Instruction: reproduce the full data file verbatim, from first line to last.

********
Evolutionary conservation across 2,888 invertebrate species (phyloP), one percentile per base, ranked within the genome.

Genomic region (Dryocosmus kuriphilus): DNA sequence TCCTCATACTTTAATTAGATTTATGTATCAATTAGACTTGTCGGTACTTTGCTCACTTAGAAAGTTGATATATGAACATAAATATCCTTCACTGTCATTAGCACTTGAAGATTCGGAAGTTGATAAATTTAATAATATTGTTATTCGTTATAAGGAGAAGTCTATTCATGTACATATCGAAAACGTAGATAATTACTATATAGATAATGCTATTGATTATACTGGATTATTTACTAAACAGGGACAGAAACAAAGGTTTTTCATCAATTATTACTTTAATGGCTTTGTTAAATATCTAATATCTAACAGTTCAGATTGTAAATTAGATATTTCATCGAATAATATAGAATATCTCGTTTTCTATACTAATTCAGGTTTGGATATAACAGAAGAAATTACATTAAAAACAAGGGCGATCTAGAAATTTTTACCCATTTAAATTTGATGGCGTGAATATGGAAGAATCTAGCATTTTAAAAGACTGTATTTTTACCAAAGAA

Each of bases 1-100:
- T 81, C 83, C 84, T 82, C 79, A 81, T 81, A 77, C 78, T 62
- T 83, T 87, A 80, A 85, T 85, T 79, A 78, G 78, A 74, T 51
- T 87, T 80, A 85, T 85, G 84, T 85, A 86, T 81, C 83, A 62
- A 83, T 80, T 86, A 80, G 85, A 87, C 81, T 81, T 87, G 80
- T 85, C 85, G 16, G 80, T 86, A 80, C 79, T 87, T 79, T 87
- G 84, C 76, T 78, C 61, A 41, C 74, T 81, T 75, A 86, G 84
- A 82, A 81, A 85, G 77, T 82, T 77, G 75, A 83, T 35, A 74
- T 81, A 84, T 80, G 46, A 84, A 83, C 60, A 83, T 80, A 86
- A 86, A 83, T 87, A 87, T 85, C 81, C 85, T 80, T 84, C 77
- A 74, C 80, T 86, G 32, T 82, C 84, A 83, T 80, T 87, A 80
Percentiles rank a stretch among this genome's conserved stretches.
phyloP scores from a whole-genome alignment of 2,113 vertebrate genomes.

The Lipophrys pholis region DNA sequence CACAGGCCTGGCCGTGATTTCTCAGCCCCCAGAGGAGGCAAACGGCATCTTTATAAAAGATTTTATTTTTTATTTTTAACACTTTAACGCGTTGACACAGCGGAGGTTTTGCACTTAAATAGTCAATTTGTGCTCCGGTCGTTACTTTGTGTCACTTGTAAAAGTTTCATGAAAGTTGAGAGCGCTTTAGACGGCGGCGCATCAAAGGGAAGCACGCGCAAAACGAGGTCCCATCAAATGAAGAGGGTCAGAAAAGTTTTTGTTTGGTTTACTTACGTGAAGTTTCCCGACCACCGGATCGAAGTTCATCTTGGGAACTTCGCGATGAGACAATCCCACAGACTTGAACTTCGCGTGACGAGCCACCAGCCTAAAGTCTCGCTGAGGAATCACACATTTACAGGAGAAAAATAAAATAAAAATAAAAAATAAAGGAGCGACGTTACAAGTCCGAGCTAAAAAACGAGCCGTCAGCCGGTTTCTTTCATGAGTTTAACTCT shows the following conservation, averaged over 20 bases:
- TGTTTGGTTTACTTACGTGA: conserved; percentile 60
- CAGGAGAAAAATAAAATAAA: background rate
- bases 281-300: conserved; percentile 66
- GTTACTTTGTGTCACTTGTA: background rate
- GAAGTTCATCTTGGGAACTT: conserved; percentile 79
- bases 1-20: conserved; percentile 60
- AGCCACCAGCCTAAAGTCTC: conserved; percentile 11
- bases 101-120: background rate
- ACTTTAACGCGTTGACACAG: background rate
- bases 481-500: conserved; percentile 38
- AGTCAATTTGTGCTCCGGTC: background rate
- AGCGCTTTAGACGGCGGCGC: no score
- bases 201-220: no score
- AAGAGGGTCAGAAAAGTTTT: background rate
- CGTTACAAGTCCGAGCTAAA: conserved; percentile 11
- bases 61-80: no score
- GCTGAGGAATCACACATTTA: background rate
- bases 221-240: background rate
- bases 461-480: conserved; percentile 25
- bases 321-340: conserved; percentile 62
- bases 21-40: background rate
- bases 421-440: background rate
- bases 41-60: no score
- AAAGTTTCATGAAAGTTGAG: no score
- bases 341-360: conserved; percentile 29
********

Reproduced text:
Evolutionary conservation across 2,888 invertebrate species (phyloP), one percentile per base, ranked within the genome.

Genomic region (Dryocosmus kuriphilus): DNA sequence TCCTCATACTTTAATTAGATTTATGTATCAATTAGACTTGTCGGTACTTTGCTCACTTAGAAAGTTGATATATGAACATAAATATCCTTCACTGTCATTAGCACTTGAAGATTCGGAAGTTGATAAATTTAATAATATTGTTATTCGTTATAAGGAGAAGTCTATTCATGTACATATCGAAAACGTAGATAATTACTATATAGATAATGCTATTGATTATACTGGATTATTTACTAAACAGGGACAGAAACAAAGGTTTTTCATCAATTATTACTTTAATGGCTTTGTTAAATATCTAATATCTAACAGTTCAGATTGTAAATTAGATATTTCATCGAATAATATAGAATATCTCGTTTTCTATACTAATTCAGGTTTGGATATAACAGAAGAAATTACATTAAAAACAAGGGCGATCTAGAAATTTTTACCCATTTAAATTTGATGGCGTGAATATGGAAGAATCTAGCATTTTAAAAGACTGTATTTTTACCAAAGAA

Each of bases 1-100:
- T 81, C 83, C 84, T 82, C 79, A 81, T 81, A 77, C 78, T 62
- T 83, T 87, A 80, A 85, T 85, T 79, A 78, G 78, A 74, T 51
- T 87, T 80, A 85, T 85, G 84, T 85, A 86, T 81, C 83, A 62
- A 83, T 80, T 86, A 80, G 85, A 87, C 81, T 81, T 87, G 80
- T 85, C 85, G 16, G 80, T 86, A 80, C 79, T 87, T 79, T 87
- G 84, C 76, T 78, C 61, A 41, C 74, T 81, T 75, A 86, G 84
- A 82, A 81, A 85, G 77, T 82, T 77, G 75, A 83, T 35, A 74
- T 81, A 84, T 80, G 46, A 84, A 83, C 60, A 83, T 80, A 86
- A 86, A 83, T 87, A 87, T 85, C 81, C 85, T 80, T 84, C 77
- A 74, C 80, T 86, G 32, T 82, C 84, A 83, T 80, T 87, A 80
Percentiles rank a stretch among this genome's conserved stretches.
phyloP scores from a whole-genome alignment of 2,113 vertebrate genomes.

The Lipophrys pholis region DNA sequence CACAGGCCTGGCCGTGATTTCTCAGCCCCCAGAGGAGGCAAACGGCATCTTTATAAAAGATTTTATTTTTTATTTTTAACACTTTAACGCGTTGACACAGCGGAGGTTTTGCACTTAAATAGTCAATTTGTGCTCCGGTCGTTACTTTGTGTCACTTGTAAAAGTTTCATGAAAGTTGAGAGCGCTTTAGACGGCGGCGCATCAAAGGGAAGCACGCGCAAAACGAGGTCCCATCAAATGAAGAGGGTCAGAAAAGTTTTTGTTTGGTTTACTTACGTGAAGTTTCCCGACCACCGGATCGAAGTTCATCTTGGGAACTTCGCGATGAGACAATCCCACAGACTTGAACTTCGCGTGACGAGCCACCAGCCTAAAGTCTCGCTGAGGAATCACACATTTACAGGAGAAAAATAAAATAAAAATAAAAAATAAAGGAGCGACGTTACAAGTCCGAGCTAAAAAACGAGCCGTCAGCCGGTTTCTTTCATGAGTTTAACTCT shows the following conservation, averaged over 20 bases:
- TGTTTGGTTTACTTACGTGA: conserved; percentile 60
- CAGGAGAAAAATAAAATAAA: background rate
- bases 281-300: conserved; percentile 66
- GTTACTTTGTGTCACTTGTA: background rate
- GAAGTTCATCTTGGGAACTT: conserved; percentile 79
- bases 1-20: conserved; percentile 60
- AGCCACCAGCCTAAAGTCTC: conserved; percentile 11
- bases 101-120: background rate
- ACTTTAACGCGTTGACACAG: background rate
- bases 481-500: conserved; percentile 38
- AGTCAATTTGTGCTCCGGTC: background rate
- AGCGCTTTAGACGGCGGCGC: no score
- bases 201-220: no score
- AAGAGGGTCAGAAAAGTTTT: background rate
- CGTTACAAGTCCGAGCTAAA: conserved; percentile 11
- bases 61-80: no score
- GCTGAGGAATCACACATTTA: background rate
- bases 221-240: background rate
- bases 461-480: conserved; percentile 25
- bases 321-340: conserved; percentile 62
- bases 21-40: background rate
- bases 421-440: background rate
- bases 41-60: no score
- AAAGTTTCATGAAAGTTGAG: no score
- bases 341-360: conserved; percentile 29